From Islapedia
Brent Stewart, San Miguel Island, 1979
Brent Stewart, San Miguel Island
Brent Stewart, Andrews Bay, South Georgia Island

STEWART, Brent S. was born in the Territory of Alaska, but soon after became a nomad as a 'military brat', growing up in Morocco, France, Germany, Spain and a variety of outposts throughout the U.S. After graduating from high school in Madrid, Spain, he enrolled at the University of California at Los Angeles (UCLA) for studies in Math, English and Biology. He earned a B.A. in Biology from UCLA (where he was an NCAA student athlete), a M.S. in Ecology from San Diego State University, a Ph.D. in Biology from UCLA, and a Juris Doctorate in Law from Boalt Hall at the University of California at Berkeley.

Brent Stewart is the Senior Research Scientist at Hubbs-SeaWorld Research Institute. Stewart joined the Hubbs-SeaWorld Research Institute as a field biologist in 1977, where he has been ever since, conducting wide-range research on the ecology, physiology, population biology and genetics, and behavior, on all vertebrate groups except amphibians, on all seven continents, and in all of Earth's Oceans, with particular emphasis on seals, sea lions, whales and penguins.

Stewart has been researching Northern Elephant Seals at the Channel Islands since 1978. He began tagging them on San Miguel Island in 1980, pioneering the use of radio and satellite telemetry, . Through his work on their diving patterns the world learned that the animals routinely dive to 1700 feet in dives of more than 80 minutes at a time. Dives depths over 5,000 feet have been recorded, making them second only to Sperm Whales in diving deeper and longer. His Channel Islands work spans more than four decades of research, much of it on San Nicolas and San Miguel Islands. Stewart is also a Fellow of the famed Explorers Club (est. 1904).

Stewart has served as a Science and Diplomacy Fellow of the American Association for the Advancement of Science at the U.S. Department of State, and as Scientific Consultant to the U.S. Marine Mammal Commission on Bilateral and Multilateral Treaties. He is a Fellow if the Expolorers Club (est. N.Y. 1904).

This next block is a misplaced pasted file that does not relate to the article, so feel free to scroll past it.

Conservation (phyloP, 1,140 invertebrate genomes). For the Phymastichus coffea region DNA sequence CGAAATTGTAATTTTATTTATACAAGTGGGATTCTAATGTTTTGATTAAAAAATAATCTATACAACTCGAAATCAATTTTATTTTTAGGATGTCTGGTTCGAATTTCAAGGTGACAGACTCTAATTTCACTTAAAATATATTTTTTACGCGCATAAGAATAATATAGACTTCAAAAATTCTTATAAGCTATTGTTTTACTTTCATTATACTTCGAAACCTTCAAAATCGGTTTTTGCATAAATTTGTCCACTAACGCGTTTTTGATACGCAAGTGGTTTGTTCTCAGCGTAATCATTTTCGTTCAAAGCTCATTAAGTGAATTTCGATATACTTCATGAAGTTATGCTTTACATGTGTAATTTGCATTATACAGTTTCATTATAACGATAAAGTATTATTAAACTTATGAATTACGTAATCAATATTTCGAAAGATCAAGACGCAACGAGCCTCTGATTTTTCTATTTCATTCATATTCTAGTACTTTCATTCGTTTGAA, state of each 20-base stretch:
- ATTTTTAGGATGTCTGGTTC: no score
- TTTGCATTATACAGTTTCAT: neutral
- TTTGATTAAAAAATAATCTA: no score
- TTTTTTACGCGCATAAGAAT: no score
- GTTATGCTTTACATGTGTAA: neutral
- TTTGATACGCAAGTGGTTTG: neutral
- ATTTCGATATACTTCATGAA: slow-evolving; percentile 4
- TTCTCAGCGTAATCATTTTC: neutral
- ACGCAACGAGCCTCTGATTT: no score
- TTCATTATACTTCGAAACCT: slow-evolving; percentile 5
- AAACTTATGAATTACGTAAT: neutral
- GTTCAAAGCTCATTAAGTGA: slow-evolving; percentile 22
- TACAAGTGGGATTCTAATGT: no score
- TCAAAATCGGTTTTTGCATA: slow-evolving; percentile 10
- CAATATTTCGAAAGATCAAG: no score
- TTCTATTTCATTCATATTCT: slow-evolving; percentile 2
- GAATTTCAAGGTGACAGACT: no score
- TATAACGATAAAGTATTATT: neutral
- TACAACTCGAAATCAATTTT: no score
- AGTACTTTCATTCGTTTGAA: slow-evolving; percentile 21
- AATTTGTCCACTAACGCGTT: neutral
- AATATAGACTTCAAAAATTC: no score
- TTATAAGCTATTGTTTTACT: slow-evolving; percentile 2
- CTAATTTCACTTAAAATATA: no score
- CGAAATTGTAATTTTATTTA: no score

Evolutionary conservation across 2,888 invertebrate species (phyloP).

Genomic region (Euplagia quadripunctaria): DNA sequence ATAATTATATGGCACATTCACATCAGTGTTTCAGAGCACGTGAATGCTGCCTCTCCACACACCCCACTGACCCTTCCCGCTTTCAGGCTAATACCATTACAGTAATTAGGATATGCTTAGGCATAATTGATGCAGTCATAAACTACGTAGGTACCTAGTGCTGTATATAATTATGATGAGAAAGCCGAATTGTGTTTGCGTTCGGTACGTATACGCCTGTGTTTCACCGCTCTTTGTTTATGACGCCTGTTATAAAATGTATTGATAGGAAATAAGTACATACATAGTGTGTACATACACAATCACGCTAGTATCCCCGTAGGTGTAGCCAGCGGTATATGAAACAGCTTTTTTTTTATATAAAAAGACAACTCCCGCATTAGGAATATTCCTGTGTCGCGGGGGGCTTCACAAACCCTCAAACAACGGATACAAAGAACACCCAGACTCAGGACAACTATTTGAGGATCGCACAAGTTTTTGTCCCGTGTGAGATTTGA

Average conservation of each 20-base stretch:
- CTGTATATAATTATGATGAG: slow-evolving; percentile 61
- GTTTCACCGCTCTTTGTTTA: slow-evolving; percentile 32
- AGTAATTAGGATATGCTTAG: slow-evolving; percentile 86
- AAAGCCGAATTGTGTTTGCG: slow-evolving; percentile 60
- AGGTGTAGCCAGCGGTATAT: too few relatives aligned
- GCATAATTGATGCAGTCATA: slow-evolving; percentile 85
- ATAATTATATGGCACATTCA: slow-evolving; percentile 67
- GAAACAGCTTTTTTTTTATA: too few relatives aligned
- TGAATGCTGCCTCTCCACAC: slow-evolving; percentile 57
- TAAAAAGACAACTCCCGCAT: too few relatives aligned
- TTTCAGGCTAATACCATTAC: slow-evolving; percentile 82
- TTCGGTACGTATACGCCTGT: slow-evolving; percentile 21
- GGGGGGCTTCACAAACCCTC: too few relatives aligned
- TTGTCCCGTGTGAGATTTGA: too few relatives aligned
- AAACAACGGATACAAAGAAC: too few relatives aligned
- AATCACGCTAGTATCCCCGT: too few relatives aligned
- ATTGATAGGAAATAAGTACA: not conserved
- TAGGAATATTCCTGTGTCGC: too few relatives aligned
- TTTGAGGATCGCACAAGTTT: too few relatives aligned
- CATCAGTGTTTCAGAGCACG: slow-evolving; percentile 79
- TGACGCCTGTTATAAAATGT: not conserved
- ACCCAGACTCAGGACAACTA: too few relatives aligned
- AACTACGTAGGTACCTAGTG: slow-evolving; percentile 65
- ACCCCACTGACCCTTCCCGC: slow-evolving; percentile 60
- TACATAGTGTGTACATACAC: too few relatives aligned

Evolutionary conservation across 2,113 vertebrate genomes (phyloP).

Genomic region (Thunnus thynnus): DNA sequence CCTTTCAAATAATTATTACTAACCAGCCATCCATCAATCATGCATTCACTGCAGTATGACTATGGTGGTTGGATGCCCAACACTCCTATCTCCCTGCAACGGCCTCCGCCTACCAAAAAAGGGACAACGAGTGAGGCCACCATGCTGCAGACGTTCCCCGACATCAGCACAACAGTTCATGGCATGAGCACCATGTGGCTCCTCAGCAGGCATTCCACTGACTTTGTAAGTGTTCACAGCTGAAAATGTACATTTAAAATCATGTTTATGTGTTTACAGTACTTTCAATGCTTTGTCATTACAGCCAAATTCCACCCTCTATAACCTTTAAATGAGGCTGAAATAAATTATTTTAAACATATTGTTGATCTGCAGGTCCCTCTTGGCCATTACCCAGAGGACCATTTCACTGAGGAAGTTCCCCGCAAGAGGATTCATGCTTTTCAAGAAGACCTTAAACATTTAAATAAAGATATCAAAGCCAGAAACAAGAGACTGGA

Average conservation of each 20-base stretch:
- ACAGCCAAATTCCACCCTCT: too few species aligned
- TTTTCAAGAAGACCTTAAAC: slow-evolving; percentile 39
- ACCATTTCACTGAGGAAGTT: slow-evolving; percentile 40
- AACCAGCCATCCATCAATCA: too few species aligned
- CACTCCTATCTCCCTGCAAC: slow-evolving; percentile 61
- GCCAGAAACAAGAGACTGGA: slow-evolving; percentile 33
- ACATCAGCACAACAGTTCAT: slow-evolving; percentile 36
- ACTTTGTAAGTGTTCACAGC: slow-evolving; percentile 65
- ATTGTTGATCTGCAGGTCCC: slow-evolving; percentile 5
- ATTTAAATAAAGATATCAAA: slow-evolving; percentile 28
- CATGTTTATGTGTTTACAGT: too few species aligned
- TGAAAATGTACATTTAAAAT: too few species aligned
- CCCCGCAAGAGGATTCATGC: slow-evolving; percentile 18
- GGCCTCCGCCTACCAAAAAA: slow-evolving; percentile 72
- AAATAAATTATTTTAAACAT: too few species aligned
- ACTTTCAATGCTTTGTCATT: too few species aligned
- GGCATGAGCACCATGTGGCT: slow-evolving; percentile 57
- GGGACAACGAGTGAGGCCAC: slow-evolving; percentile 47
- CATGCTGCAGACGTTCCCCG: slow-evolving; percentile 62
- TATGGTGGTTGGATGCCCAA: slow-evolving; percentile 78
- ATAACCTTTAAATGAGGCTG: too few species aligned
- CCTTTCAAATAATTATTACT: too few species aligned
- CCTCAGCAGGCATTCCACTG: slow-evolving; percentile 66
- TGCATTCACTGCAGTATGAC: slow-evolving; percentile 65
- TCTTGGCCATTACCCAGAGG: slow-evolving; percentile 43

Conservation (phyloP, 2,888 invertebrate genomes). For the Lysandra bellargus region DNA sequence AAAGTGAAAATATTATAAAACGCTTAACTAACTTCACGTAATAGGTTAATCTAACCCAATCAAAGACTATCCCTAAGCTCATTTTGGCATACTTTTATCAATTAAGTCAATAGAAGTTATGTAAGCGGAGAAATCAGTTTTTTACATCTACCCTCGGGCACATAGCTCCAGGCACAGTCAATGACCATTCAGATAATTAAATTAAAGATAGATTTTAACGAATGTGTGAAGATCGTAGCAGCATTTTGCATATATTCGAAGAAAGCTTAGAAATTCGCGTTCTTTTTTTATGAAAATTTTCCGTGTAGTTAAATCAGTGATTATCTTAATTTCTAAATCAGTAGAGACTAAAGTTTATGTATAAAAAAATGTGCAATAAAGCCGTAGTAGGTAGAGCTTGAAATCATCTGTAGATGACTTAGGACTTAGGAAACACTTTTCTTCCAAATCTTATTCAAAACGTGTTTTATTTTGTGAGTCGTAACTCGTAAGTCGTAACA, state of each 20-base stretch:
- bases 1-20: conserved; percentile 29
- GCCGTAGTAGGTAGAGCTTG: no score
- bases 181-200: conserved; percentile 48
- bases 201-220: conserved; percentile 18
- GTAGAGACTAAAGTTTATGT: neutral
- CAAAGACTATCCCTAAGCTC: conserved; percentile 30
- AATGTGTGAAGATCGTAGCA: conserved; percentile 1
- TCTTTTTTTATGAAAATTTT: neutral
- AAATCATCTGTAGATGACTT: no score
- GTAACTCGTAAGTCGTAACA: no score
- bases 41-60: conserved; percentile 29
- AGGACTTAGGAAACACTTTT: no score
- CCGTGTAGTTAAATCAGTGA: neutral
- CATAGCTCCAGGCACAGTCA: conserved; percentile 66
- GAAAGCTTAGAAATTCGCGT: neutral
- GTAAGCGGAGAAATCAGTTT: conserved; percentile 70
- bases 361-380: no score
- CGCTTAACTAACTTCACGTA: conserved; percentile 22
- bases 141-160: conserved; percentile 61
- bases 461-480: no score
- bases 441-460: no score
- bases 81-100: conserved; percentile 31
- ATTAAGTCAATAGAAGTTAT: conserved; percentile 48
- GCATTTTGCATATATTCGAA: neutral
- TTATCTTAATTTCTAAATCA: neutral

Pam Yochem, married to Brent Stewart, is the Executive Vice President, Chief Science Officer at Hubbs-SeaWorld Research.

Brent Stewart is member #15 of the All 8+ Club of the Santa Cruz Island Foundation. In addition to the eight California Channel Islands, he has visited the following islands in bold on the Club's expanded list of Alta and Baja California islands:

  • Anacapa Island
  • San Clemente Island
  • San Miguel Island
  • San Nicolas Island
  • Santa Barbara Island
  • Santa Catalina Island
  • Santa Cruz Island
  • Santa Rosa Island


  • Rincon Island (man-made Channel Island)
  • Farallones
  • Año Nuevo
  • Islas Coronado
  • Islas Todos Santos
  • Isla San Martin
  • Isla San Geronimo
  • Isla Guadalupe
  • Islas San Benito
  • Isla Cedros
  • Isla Natividad
  • Isla Asuncion

[original page separate in SCIF archives]

[original page separate in SCIF archives]

  • 1984 Stewart, Brent and Yochem, P. K. Seasonal abundance and distribution of pinnipeds on san Nicolas Island, California Bulletin of the Southern California Academy of Science 83:121-132, 1984

  • 1984. Leatherwood, Stephen, Randall R. Reeves, Ann E. Bowles, Stewart, Brent and Kimberly R. Goodrich Distribution, Seasonal Movements and Abundance of Pacific White-Sided Dolphins in the Eastern North Pacific The Scientific Reports of the Whales Research Institute No. 35 (129-157), March 1984
[original in SCIF archives; reprint separate]

  • 1986 Stewart, Brent and Yochem, P. K. Northern Elephant Seals Breeding at Santa Rosa Island, California Journal of Mammalogy 67(2):402-403, May 1986
[Xerox copy in SCIF archives]

  • 1989. Stewart, B. S. The ecology and population biology of the northern elephant seal, Mirounga angustirostris Gill 1866, on the Southern California Channel Islands Dissertation. University of California, Los Angeles, California

  • 1990. Stewart, B. S. and R. L. DeLong Sexual differences in migrations and foraging behavior of northern elephant seals American Zoologist 30:44A, 1990

[original in SCIF archives]

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